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3 Ways to Live with a Workaholic (By a Workaholic)


Workaholic Alert

Self-confessed workaholic over here. In all honesty, I think I always have been. Always studious, interested to learn more, improve myself, jump over the next hurdle and move on to the next challenge. I make work for myself, take knock backs very personally and find myself frustrated and annoyed when I haven’t reached a goal I had set myself that day. And I’m not all that sure how to overcome it.

I prefer sitting on my laptop, writing, editing or shopping. And whilst shopping for those who do not blog or Instagram, is a fun and exciting pastime, for me, all I am imagining is blog posts and instagram posts in my beautiful new shoes. It is no longer a recreational activity where I can switch off. In fact, it is actually quite tasking and time-consuming, when I could be doing other things and using my time more productively.

And I think that that is what it all comes down to. Time. And my effective use of it. If I am not using it efficiently, I’m irritated and anxious. And I also hate to fail, or miss deadlines, or let people down. When in fact they probably don’t realise how urgently I am working, for something that does not require haste. But this is me all over. And this post is all about how to deal with ‘me.’


I enjoy time by myself, mainly because it means I can work without interruption. Any slight hindrance to my train of thought and I can become so frustrated I would like to pop. And it is almost because I am so consumed in the task at hand that the outside world is on hold until I can come out of my shell again. And if that thought process is broken, I am losing time and I am going to have to get my head back into the task again, which will take me much longer to complete. On the surface, who cares?! Have a coffee, have a cuddle with your other half, have a quick look at your message your friend just text you. But for someone like me, if it is coming between me and the task I have in my mind to complete, then it is just an annoyance for that moment in time. It is almost the devil on my shoulder willing me to procrastinate. And procrastination is a whole other story.



I know that I’m working a lot, and I know that I’m tired. Those bags under my eyes I have seen those too and that extra hour I’m working before bed, I’m aware it’s affecting my sleeping patterns. But telling me, or someone, that they’re a workaholic is just stating the obvious. I know that I love to work, but I don’t want the title of workaholic to become a necessarily negative title. But if you are told more than once that you are a workaholic, the chances are that the title is being given to you with negative connotations. I don’t believe that working hard and setting your sights on goals is a negative thing. If it’s really starting to cause major issues in your relationship or family life, then yes perhaps it requires some thought, but for someone building their career, good on them for trying to better themselves and work their arse off to get there. Women especially are building the most incredible careers for themselves and want to prove they can achieve whatever they set their minds to, and I’m all for it. But if it does start to cause negative affects in your life, then a caring chat is all that is needed. Going in all guns blazing is not the way to handle someone who has their mind focused on their work, career and building a life for themselves and their family.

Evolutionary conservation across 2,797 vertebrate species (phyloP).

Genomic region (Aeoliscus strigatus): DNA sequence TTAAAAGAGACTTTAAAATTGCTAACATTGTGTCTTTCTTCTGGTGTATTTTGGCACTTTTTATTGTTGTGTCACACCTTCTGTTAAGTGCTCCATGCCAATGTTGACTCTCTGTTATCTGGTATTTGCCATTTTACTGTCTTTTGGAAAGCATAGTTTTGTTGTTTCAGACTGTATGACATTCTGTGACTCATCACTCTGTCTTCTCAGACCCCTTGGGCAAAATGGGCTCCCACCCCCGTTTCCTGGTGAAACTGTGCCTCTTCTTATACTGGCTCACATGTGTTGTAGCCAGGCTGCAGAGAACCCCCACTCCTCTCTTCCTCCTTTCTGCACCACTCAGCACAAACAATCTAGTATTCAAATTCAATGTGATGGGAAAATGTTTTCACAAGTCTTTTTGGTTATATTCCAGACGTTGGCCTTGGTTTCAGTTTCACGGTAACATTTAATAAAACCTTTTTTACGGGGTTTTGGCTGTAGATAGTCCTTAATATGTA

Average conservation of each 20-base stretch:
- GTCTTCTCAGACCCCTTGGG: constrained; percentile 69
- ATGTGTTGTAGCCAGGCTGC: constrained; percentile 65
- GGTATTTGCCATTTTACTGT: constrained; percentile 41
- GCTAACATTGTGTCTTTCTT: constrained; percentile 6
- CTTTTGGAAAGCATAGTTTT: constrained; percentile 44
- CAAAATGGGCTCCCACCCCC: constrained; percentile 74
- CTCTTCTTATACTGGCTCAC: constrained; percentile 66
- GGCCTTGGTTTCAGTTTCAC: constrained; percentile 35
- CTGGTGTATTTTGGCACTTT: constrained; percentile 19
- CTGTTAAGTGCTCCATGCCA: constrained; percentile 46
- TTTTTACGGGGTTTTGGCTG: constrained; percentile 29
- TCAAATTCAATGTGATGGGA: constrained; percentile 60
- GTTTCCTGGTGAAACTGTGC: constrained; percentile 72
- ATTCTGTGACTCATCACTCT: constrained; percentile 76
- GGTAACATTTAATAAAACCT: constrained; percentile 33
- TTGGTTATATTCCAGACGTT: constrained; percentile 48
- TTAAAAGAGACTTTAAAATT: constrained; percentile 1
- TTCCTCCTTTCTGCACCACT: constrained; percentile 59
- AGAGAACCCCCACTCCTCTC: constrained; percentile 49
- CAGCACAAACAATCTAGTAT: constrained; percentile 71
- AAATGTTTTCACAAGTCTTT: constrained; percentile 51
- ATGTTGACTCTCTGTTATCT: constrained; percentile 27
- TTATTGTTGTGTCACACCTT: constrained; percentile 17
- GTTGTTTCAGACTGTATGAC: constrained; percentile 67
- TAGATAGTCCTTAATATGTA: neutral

Patience and understanding are key to living with someone who loves to work, but assertiveness is definitely essential. I need my other half to be patient with me, every time that I say I’ll be another ten minutes, and an hour later I’m still working on a blog post. But the truth is, that that piece of work just happens to be taking a bit longer, my time estimation was off and I need to finish said work before I can relax. And so, it may be annoying when I’m a little later than I said I’d be, but the work is now finished and I can finally switch off. Pulling me away from a piece of work is probably the worst thing someone can do. My mind won’t switch off until it’s done. Yet being assertive when it comes to the point when I don’t know my own time limits, really does help. There are times when I will work and work and work, and if clocks didn’t exist, I’d be working through to the early morning without realising how tired my eyes are. And in those cases, where I’m stuck into my work and completely in the zone, sometimes I do need an assertive voice to tell me that it’s time to call it a day and to put down my phone. If I’m mid-task, then absolutely not, but if I’m just skimming the Internet, researching and doing goodness knows what on social media, a friendly reminder to call it a day definitely helps. A friendly reminder I add again, as shouting at me to put down my phone is not going to get you anywhere.

Can I have a show of hands if you’re in the same workaholic boat? I would love to discuss this with you, so please do leave a comment if you consider yourself an uber hard worker who finds it hard to switch off. How does your partner deal with it and how do you live with it yourself? I’d love for you guys to all swap tips if it could help someone!

Shots taken at Park Hyatt, Maldives 

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